Cromevil History, Family Crest & Coats of Arms
- Origins Available:
Cromevil is a name of ancient Anglo-Saxon origin and comes from a family once having lived in the parish of Cromwell in the county of Nottinghamshire, a diocese of Lincolnshire.
Early Origins of the Cromevil family
The surname Cromevil was first found in Lincolnshire at Tattershall where they claim descent from the time of King John as Lords Cromwell of Tateshall (Tattershall) Castle. 
Some of the earliest records of the name include: Ralph de Cromwella, de Crumwella who was listed in the Pipe Rolls of 1177 and 1199 of Nottinghamshire.  John de Cromwell (d. c. 1335) was the 1st Baron Cromwell.
"The manor-house [of South Wingfield, Derbyshire], now an interesting ruin, was a splendid edifice, erected by Ralph, Lord Cromwell, in the reign of Henry VI., and afterwards, for several generations, one of the principal seats of the earls of Shrewsbury. Mary, Queen of Scots, while in the custody of George, the sixth earl, passed some months here in 1569, and was also here in Nov. and Dec. 1584." 
Oliver Cromwell (1599-1658), one of most controversial figures in the history of the British Isles was born in Huntingdon. By 1653, he was the 1st Lord Protector of the Commonwealth of England, Scotland, and Ireland, a position that held held until his death of natural causes. He was buried in Westminster Abbey, but when the Royalists returned to power in 1660, they had his corpse dug up, hung in chains, and beheaded.
Early History of the Cromevil family
This web page shows only a small excerpt of our Cromevil research. Another 267 words (19 lines of text) covering the years 1066, 1485, 1540, 1534, 1539, 1540, 1655, 1589, 1625, 1599, 1658, 1644, 1658, 1598, 1665, 1624, 1668, 1653, 1682, 1625, 1687, 1628, 1674, 1653, 1660, 1626, 1712, 1658, 1659, 1637 and 1713 are included under the topic Early Cromevil History in all our PDF Extended History products and printed products wherever possible.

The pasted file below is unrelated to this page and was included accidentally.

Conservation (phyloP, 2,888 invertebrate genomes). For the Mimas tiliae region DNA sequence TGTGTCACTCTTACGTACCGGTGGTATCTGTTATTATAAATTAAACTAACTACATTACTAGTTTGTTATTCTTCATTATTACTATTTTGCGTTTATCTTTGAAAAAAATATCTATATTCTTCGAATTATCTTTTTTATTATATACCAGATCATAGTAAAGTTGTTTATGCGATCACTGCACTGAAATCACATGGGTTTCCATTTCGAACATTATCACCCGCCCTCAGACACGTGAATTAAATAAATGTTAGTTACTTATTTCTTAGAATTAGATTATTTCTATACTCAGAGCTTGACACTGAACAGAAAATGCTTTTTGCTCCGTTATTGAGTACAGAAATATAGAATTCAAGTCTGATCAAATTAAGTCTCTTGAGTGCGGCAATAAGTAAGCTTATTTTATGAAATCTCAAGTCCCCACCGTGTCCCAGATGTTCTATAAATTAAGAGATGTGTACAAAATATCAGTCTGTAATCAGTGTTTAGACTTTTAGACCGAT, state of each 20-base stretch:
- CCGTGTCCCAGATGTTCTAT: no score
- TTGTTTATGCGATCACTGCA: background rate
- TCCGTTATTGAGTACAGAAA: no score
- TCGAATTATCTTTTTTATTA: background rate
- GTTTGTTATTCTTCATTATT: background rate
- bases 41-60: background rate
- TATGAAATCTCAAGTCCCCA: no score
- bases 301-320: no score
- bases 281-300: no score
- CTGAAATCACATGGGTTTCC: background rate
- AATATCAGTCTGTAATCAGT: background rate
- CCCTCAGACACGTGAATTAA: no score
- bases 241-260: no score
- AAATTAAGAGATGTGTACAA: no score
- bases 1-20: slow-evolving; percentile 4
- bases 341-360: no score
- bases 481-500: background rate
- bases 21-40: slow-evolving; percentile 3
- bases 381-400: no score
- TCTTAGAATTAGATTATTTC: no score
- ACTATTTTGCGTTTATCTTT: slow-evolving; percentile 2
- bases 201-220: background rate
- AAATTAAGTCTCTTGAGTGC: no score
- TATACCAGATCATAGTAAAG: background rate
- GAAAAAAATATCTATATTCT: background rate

Cromevil Spelling Variations
The English language only became standardized in the last few centuries; therefore, spelling variations are common among early Anglo-Saxon names. As the form of the English language changed, even the spelling of literate people's names evolved. Cromevil has been recorded under many different variations, including Cromwell, Cromwelle, Cromville, Cromewell, Cromwill, Cromwille, Cromevill, Cromnvell and many more.
Early Notables of the Cromevil family (pre 1700)
Distinguished members of the family include Sir Oliver Cromwell (died 1655), an English landowner, lawyer and politician who sat in the House of Commons at various times between 1589 and 1625, uncle of Oliver Cromwell; Oliver Cromwell (1599-1658); an English military and political leader and later Lord Protector of the Commonwealth of England, Scotland and Ireland, Lieutenant General of horse in Manchester's army in 1644, supporter of the king's trial and execution, believing that killing Charles was the only way to end the civil wars, became extremely ill in 1658 resulting in death; Elizabeth Cromwell (née Bourchier) (1598-1665) , wife of...
Another 105 words (8 lines of text) are included under the topic Early Cromevil Notables in all our PDF Extended History products and printed products wherever possible.
Migration of the Cromevil family
For many English families, the political and religious disarray that shrouded England made the far away New World an attractive prospect. On cramped disease-ridden ships, thousands migrated to those British colonies that would eventually become Canada and the United States. Those hardy settlers that survived the journey often went on to make important contributions to the emerging nations in which they landed. Analysis of immigration records indicates that some of the first North American immigrants bore the name Cromevil or a variant listed above: Giles Cromwell who settled in Newbury in 1648; John Cromwell settled in Boston in 1652; Samuel Cromwell settled in North America in 1634;, Phillip Cromwell settled there in 1657..
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- ^ Lowe, Mark Anthony, Patronymica Britannica, A Dictionary of Family Names of the United Kingdom. London: John Russel Smith, 1860. Print.
- ^ Reaney, P.H and R.M. Wilson, A Dictionary of English Surnames. London: Routledge, 1991. Print. (ISBN 0-415-05737-X)
- ^ Lewis, Samuel, A Topographical Dictionary of England. Institute of Historical Research, 1848, Print.